Yet marked I where the bolt of Cupid fell:
It fell upon a little western flower
Before milk-white, now purple with love’s wound,
And maidens call it Love-in-idleness.
Fetch me that flower.

wonderful elegant girl elf with blond fair hair with tiara, wearing a luxurious long light pink fluttering dress standing on the castle staircase

“The Fairies’ Lullaby” by William Shakespeare

TITANIA.—Come, now a roundel, and a fairy song;
Then, for the third part of a minute, hence;—
Some, to kill cankers in the musk-rose buds;
Some war with rear-mice for their leathern wings,
To make my small elves coats; and some keep back
The clamorous owl, that nightly hoots, and wonders
At our quaint spirits. Sing me now asleep;
Then to your offices, and let me rest.

SONG.
1 FAIRY.—You spotted snakes, with double tongue,
Thorny hedgehogs, be not seen;
Newts and blind-worms, do no wrong:
Come not near our fairy queen.

CHORUS.Philomel, with melody,
Sing in our sweet lullaby;
Lulla, lulla, lullaby; lulla, lulla, lullaby:
Never harm,
Nor spell nor charm,
Come our lovely lady nigh;
So, good-night, with lullaby.

2 FAIRY.—Weaving spiders, come not here,
Hence, you long-legged spinners, hence!
Beetles black, approach not near;
Worm, nor snail, do no offence.

CHORUS.Philomel, with melody, etc.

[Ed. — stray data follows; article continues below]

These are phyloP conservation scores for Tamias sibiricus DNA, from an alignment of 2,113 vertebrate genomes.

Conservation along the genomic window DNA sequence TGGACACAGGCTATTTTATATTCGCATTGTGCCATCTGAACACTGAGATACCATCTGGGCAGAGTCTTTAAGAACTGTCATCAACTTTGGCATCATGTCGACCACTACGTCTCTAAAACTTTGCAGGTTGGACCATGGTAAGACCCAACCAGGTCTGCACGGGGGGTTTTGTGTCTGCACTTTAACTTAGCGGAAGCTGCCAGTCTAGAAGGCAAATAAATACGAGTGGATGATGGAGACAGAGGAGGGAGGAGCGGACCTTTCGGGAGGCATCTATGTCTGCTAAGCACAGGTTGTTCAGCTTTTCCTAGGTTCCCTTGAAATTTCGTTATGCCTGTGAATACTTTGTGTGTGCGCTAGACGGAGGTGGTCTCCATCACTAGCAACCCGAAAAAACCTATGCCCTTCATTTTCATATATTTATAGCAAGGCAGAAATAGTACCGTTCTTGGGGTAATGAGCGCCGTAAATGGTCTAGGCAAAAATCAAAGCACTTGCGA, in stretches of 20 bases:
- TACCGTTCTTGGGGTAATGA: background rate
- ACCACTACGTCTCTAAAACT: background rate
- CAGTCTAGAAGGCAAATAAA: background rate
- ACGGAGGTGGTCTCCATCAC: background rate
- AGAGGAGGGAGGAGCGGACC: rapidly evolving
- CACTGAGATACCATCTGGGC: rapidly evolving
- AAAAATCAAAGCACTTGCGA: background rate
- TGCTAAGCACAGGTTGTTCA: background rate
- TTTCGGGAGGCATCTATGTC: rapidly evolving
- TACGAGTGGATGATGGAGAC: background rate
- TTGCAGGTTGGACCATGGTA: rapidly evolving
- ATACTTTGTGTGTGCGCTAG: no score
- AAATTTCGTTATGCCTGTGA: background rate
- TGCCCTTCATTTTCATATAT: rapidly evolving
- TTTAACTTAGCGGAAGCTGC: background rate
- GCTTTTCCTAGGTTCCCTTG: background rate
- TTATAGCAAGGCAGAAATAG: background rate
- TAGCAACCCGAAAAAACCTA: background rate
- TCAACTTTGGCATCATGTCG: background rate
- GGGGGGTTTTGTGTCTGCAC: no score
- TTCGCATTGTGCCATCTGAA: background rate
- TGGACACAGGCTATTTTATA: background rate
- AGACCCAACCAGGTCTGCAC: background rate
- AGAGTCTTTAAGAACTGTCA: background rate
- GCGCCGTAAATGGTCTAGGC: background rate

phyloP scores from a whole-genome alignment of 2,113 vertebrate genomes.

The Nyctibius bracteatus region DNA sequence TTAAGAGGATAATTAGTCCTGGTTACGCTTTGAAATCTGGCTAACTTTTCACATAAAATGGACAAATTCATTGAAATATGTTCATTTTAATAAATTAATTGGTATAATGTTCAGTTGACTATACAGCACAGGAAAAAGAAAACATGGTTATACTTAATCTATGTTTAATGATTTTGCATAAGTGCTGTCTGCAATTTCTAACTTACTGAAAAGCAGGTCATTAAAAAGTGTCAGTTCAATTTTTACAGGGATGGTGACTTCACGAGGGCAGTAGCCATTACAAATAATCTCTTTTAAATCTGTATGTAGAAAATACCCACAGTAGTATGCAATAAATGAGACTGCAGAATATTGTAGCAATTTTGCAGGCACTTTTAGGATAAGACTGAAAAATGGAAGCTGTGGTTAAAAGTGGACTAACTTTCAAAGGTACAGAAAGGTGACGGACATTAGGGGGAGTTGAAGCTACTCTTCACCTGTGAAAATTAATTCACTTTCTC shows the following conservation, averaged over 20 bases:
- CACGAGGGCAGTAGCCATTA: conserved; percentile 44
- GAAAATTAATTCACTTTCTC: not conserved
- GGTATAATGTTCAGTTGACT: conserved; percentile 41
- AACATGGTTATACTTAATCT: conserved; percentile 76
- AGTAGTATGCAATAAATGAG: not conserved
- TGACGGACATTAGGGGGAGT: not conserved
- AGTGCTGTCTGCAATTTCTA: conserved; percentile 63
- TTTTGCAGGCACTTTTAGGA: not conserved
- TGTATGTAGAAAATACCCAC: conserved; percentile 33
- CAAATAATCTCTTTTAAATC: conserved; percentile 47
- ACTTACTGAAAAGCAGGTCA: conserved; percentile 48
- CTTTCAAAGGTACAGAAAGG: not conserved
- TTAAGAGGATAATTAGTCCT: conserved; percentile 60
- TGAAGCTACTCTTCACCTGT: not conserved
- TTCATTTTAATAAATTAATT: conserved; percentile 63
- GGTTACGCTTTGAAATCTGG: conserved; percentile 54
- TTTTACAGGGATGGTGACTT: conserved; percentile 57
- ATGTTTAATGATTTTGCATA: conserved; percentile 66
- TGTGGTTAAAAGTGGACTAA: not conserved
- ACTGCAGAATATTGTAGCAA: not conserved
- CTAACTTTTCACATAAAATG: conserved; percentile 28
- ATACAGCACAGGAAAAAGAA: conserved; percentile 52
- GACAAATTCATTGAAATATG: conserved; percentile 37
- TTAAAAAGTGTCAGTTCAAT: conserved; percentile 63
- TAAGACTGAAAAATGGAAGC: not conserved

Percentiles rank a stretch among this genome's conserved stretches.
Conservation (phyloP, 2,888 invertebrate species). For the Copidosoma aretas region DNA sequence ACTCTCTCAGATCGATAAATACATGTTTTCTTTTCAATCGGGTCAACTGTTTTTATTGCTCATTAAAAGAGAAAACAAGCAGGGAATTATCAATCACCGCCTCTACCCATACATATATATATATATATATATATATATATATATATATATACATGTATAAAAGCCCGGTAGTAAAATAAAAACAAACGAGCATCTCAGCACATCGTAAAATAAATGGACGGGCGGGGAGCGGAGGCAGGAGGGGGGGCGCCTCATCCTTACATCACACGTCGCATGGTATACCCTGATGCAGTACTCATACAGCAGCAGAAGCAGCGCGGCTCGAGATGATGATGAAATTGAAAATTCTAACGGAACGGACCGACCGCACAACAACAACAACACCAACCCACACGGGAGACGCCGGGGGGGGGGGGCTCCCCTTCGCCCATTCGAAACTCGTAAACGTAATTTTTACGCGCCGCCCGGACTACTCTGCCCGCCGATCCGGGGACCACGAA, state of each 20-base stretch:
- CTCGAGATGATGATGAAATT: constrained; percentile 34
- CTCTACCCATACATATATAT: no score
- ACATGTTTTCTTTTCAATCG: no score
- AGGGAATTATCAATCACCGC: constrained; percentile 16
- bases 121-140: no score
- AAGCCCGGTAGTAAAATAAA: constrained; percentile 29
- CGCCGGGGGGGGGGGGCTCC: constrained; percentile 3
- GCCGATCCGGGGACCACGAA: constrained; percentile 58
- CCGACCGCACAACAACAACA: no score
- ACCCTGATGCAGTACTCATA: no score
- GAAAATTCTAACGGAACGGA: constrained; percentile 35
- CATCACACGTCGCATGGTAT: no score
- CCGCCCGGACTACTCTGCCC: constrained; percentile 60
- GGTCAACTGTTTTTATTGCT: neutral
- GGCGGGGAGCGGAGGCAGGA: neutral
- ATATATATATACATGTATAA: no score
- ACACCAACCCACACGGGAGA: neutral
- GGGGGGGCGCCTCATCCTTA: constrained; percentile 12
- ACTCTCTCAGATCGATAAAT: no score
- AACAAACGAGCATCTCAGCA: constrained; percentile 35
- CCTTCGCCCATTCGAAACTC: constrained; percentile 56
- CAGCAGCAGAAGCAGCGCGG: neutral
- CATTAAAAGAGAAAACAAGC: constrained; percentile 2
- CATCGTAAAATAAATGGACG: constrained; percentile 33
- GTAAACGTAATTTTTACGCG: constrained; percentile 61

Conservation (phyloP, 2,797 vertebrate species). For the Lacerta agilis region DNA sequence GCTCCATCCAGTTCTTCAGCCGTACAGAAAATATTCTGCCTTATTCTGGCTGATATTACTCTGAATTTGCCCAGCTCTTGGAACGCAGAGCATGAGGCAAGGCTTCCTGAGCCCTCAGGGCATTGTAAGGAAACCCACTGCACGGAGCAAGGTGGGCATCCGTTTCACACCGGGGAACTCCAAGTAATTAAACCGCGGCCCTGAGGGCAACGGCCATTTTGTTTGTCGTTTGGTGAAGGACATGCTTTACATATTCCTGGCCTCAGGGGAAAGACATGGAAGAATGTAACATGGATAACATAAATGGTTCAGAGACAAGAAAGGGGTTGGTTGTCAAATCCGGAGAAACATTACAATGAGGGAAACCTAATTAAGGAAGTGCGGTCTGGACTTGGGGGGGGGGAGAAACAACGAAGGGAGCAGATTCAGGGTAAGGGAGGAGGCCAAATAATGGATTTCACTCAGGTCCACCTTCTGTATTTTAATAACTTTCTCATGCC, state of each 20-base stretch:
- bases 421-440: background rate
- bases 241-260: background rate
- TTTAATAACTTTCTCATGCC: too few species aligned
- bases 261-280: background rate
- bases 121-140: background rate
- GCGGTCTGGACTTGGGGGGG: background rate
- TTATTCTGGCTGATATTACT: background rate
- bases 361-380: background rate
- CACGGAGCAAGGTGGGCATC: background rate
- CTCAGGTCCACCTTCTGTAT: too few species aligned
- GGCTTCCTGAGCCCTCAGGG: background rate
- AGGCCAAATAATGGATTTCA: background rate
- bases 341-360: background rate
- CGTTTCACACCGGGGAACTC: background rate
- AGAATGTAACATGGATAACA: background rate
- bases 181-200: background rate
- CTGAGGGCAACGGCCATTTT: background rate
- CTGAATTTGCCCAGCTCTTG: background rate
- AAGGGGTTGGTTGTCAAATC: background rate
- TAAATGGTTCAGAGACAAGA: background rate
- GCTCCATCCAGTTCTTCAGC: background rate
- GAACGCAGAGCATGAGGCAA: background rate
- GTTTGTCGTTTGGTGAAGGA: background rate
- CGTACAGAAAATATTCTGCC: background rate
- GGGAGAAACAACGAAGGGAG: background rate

1 FAIRY.—Hence away; now all is well:
One, aloof, stand sentinel.

“Airy Nothings” by William Shakespeare

Our revels now are ended. These our actors,
As I foretold you, were all spirits, and
Are melted into air, into thin air;
And, like the baseless fabric of this vision,
The cloud-capped towers, the gorgeous palaces,
The solemn temples, the great globe itself,
Yea, all which it inherit, shall dissolve,
And, like this insubstantial pageant faded,
Leave not a rack behind. We are such stuff
As dreams are made on; and our little life
Is rounded with a sleep.

“Songs of Ariel” by William Shakespeare

I.
Come unto these yellow sands,
And then take hands;
Court’sied when you have, and kissed.
(The wild waves whist!)
Foot it featly here and there;
And, sweet sprites, the burthen bear.

Hark, hark!
Burthen [dispersedly]—Bow-wow.
The watch-dogs bark—
Burthen [dispersedly]—Bow-wow.
Hark, hark! I hear
The strain of strutting chanticleer
Cry Cock-a diddle-dow.

II.
Full fathom five thy father lies;
Of his bones are coral made;
Those are pearls that were his eyes;
Nothing of him that doth fade
But doth suffer a sea-change
Into something rich and strange.
Sea-nymphs hourly ring his knell:
Burthen.—Ding-dong!
Hark! now I hear them—ding, dong, bell!

Mysterious sorceress in a beautiful blue dress